When, oh when, might we finally get to full employment?

September 10th, 2015 at 9:31 am

[This one’s by me and Ben Spielberg]

Source: BLS, Levin, our calculations.

Source: BLS, Levin, our calculations.

Here are two facts: 1) we’ve been adding jobs at an average rate of about 220,000 a month in recent months and 2) we’re not at full employment, by which I mean a very tight matchup between the number of job seekers and the number of jobs.

So, a natural question growing out of these facts would be: when might we get to full employment, assuming we keep up the pace of payroll growth.

We answer that question in the figure above. Here’s the recipe:

First, we use Andy Levin’s total employment gap, which accounts for unemployment, the “missing workforce” (the number of people out of the labor force who’d likely come back in with stronger labor demand), and the underemployed (those working fewer hours than they’d like). That gap stands at about 3.6 million FTE’s right now (full-time-equivalents).

Second, we use the historical relationship between payrolls and FTEs to get a comparable payroll number. Since there are a bunch of part-time jobs out there, we estimate that one FTE equals about 1.08 payroll jobs. Then the miracle of long division occurs and we’re done (1.08*3.6/number of payroll jobs).

Suppose something really bad happens and the pace of job gains gets cut by half. Maybe the Fed goes nuts and doesn’t just tap the breaks but slams them. Maybe we default on the national debt, or some financial bubble implodes. That would push out the time-to-full-employment until at least Dec. 2018, which would mean about a decade of slack labor markets.

At the current pace, we’re potentially looking at the spring of 2017, and if job growth were to significantly accelerate, we could be talking about the end of next year.

Obviously, there are different ways to cut this, but this approach seems the most realistic to us because it deals with various sources of labor market slack. Were one to merely reference the unemployment rate, you’d incorrectly conclude we were already at full employment, and if you were a Fed governor, that might lead you to mistakenly raise interest rates.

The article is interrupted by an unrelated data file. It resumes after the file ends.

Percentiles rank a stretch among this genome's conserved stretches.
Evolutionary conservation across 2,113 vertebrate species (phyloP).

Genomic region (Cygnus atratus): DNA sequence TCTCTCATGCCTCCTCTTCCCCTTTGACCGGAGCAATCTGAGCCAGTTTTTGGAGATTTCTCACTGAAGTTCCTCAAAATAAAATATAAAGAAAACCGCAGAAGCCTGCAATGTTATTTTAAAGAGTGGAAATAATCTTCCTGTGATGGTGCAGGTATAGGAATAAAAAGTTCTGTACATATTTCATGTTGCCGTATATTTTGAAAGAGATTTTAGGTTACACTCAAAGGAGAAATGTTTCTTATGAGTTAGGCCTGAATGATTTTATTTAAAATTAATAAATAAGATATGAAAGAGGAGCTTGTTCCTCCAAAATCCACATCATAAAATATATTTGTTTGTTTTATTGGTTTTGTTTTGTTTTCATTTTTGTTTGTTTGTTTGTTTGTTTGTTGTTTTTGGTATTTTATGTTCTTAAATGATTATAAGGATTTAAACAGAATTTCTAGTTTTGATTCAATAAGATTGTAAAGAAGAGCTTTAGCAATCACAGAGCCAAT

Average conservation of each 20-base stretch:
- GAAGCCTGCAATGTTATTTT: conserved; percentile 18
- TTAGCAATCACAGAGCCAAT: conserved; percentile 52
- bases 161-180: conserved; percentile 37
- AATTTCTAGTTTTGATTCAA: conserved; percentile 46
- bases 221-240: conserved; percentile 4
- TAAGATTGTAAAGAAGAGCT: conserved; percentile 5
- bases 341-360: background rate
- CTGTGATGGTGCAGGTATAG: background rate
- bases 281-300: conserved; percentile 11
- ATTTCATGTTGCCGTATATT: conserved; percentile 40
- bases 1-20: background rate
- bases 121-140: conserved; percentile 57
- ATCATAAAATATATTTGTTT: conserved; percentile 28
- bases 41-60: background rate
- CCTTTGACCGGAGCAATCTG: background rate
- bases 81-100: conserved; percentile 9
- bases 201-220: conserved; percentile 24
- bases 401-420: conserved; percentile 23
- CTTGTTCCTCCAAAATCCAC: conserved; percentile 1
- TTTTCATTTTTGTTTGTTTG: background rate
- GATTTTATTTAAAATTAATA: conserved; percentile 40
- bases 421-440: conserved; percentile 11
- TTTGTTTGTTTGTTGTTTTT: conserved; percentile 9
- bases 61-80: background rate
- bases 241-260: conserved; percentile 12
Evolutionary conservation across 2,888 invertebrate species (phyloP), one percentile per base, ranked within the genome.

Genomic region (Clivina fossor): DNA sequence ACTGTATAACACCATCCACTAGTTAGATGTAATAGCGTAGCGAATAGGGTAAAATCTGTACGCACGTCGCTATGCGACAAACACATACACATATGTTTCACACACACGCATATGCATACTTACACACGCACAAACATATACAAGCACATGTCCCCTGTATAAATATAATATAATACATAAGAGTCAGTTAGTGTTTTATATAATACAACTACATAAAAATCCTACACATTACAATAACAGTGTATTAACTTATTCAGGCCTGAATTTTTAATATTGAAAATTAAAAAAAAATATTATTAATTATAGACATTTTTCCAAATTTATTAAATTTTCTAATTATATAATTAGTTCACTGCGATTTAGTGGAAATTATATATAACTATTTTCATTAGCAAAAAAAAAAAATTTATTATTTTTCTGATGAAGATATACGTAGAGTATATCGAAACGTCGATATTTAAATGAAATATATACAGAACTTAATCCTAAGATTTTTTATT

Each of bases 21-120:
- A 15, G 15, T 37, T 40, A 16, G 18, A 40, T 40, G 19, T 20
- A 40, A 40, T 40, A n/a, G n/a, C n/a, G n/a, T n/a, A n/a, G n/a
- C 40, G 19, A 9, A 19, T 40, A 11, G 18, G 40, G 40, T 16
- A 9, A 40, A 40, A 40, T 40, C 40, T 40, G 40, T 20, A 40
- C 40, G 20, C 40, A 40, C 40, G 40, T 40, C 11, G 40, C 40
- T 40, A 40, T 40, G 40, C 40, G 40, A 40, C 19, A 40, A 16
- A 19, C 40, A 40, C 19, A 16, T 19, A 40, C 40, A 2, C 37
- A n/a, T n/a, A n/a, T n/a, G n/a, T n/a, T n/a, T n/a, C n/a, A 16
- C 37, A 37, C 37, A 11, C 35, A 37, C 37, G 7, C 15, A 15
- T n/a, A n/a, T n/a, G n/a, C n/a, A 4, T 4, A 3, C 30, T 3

Under any of these scenarios, we don’t reach full employment until at least year seven of this expansion, and more likely year eight. That, in a nutshell, is the failure of macroeconomic policy both here and abroad. How to fix it is the subject for another day, not to mention a recent book you might find useful.

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5 comments in reply to "When, oh when, might we finally get to full employment?"

  1. dwb says:

    “Then the miracle of long division occurs and we’re done (1.08*3.6/number of payroll jobs).”
    No: There are natural new entrants to the labor force due to demographics. Probably 100k or so per month. So, more like (1.08*3.6/(number of payroll jobs-100k))


    • Jared Bernstein says:

      That’s how we originally were doing this! But the labor force has been so jumpy lately we didn’t think we could reliably estimate it.


      • Veddiculture says:

        It hasn’t been jumpy, just aging and declining due to the aging. Financial crisises don’t have fast recoveries. People still amaze me when they think the 1980’s was fast. It wasn’t really until late 87 that full employment really happened.


  2. Veddiculture says:

    Full Employment is unknowable. The Government also has lags in wage reporting data.


  3. Omari West says:

    Interesting post. Fed VC Fischer – no fan of loose money — alluded to this miscalculated employment in his comments at Jackson hole. I think we can safely say that the demand for employment (perhaps demand for income) still greatly outpaces the supply. Oil price declines would seem to be a mitigating factor (as they inputs to production), while the strong dollar would exacerbate unemployment by dampening exports. However, I think the Fed has long ago reached the limits of what it can do with monetary policy. Time for some real public policy shifts – and that’s where the political system has failed to deliver over the duration of the recovery.


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